More WTF (What the Fashion) Shock Chic

This is an excellent example of a wearable art collection that presents itself as a provocative fashion idea, but is not intended to be taken as a serious fashion direction. These collections get far more attention than they warrant, mostly due to social media. This collection, which pretends to be a serious suggestion for transgender chic, isn’t made well and doesn’t present any new ideas not already seen in the Rocky Horror Picture Show over 40 years ago. Few designers can make successful ‘shock chic’ collections. The few who can make it work have superior design skills and technical prowess (McQueen, Halpern, Viktor & Rolf…)

Latest Menswear Collection by Spanish Fashion Label Palomo

About Jonathan

Jonathan Walford is a fashion historian and co-founder of the Fashion History Museum in Cambridge, Ontario. The FHM maintains a collection of nearly 12,000 artifacts dating from the mid 17th century to the present. Jonathan has authored various books and museum catalogues, including The Seductive Shoe, Shoes A-Z, Forties Fashion, 1950s American Fashion, and Sixties Fashion.
This entry was posted in Fashion, gender, Men's fashion and tagged . Bookmark the permalink.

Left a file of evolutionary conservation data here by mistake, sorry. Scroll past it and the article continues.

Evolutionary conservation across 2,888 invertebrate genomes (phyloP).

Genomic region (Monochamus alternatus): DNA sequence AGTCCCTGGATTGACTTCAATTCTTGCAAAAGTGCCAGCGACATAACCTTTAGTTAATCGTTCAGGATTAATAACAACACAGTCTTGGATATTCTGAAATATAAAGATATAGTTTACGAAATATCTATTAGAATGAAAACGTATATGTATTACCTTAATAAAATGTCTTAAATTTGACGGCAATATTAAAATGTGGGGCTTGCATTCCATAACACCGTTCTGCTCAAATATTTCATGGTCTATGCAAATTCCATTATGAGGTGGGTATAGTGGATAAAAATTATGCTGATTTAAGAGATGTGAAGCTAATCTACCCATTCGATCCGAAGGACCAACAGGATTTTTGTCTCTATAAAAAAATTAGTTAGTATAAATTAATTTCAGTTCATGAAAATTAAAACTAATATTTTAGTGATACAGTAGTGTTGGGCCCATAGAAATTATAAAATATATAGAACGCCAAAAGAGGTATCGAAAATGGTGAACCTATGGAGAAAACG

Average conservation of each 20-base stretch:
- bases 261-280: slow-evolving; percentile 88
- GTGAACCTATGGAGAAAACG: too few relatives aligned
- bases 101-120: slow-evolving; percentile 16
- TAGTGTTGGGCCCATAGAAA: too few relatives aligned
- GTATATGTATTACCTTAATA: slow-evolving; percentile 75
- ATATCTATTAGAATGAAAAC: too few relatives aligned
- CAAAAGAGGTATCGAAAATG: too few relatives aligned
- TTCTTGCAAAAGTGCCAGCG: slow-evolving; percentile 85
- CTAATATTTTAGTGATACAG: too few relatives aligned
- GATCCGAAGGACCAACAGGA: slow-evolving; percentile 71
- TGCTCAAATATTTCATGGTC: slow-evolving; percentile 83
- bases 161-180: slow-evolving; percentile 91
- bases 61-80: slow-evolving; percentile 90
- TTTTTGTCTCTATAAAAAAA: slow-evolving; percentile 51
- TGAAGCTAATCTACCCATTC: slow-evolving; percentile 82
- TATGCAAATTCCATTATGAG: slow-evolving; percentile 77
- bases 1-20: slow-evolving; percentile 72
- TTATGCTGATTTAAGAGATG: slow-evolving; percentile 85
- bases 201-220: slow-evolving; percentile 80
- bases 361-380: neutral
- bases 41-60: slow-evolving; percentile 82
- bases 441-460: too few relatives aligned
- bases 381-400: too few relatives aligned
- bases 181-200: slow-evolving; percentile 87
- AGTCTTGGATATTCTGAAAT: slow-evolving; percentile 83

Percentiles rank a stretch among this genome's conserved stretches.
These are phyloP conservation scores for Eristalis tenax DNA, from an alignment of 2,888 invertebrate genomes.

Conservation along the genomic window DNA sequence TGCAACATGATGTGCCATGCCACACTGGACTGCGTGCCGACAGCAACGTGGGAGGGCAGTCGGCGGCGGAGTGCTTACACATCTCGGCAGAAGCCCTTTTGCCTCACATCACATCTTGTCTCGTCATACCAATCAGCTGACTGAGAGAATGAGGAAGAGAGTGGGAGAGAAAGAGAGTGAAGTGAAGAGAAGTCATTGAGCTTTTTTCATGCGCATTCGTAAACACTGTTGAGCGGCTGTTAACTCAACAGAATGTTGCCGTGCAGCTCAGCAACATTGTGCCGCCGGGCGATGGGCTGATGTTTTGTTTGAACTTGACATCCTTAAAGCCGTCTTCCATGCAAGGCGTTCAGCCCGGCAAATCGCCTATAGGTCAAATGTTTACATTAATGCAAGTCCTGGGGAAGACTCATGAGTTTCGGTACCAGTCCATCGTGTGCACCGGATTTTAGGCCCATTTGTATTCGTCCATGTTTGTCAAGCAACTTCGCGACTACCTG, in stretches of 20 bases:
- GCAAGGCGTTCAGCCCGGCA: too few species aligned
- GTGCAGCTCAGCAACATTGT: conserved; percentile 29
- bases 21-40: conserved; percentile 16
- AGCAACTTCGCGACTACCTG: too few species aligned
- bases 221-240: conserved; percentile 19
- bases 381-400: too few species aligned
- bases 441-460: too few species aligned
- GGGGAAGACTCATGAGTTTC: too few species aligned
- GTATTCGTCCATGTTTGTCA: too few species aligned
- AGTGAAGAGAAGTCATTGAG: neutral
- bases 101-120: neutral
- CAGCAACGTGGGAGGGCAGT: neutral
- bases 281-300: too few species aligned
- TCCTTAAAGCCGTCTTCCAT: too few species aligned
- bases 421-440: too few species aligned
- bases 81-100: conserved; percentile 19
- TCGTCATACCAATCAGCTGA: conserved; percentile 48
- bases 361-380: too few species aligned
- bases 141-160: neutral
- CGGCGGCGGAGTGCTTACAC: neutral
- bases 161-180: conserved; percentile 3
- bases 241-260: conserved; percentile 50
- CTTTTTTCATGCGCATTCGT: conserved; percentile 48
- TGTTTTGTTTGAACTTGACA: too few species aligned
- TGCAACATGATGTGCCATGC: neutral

4 Responses to More WTF (What the Fashion) Shock Chic

  1. Because miserable, unhappy-looking, lipsticked corpses are totally going to sell the look…..

  2. Daniel Milford-Cottam says:

    Just said this on the same link on a friend’s Facebook page:

    Christopher Shannon has been doing amazing menswear incorporating deliberately “feminine” ruffles, embroidery, and other flourishes, whilst Craig Green won Dress of the Year last year for his totally unisex clothes that work equally for men and women alike. Both are very successful young British designers. More established designers such as Gaultier and Westwood have been challenging the idea of traditional masculinity for years.

    The message this designer is giving through their model and styling choices is that for a man to wear “feminine” clothing he must look like a miserable victim forced to wear uncomfortable clothes. It taps right into the idea that fashion is evil, and that fashion victims have no choice but to wear whatever they are told is fashionable. Honestly I do see this as not an empowering gender equality statement, but a mockery of sexuality and humanity. They look like half starved prisoners forced to wear women’s clothes for the amusement of the authorities. Maybe that’s the idea, as a commentary on the fashion industry, in which case the collection is not a fashion collection, but a performance art piece.

    Give me Marc Jacobs in his black lace dress or Kurt Cobain’s baby doll frock any day if we want to talk about men wearing clothing not traditionally seen as male, and owning the look. It can be done.

    • Jonathan says:

      I think you hit on a big problem I have with a lot of these recent gender-bender collections – they are making the men look like they are being punished. Thom Browne’s collection with the men in high heels and skirts does the same thing.

Leave a Reply

Your email address will not be published. Required fields are marked *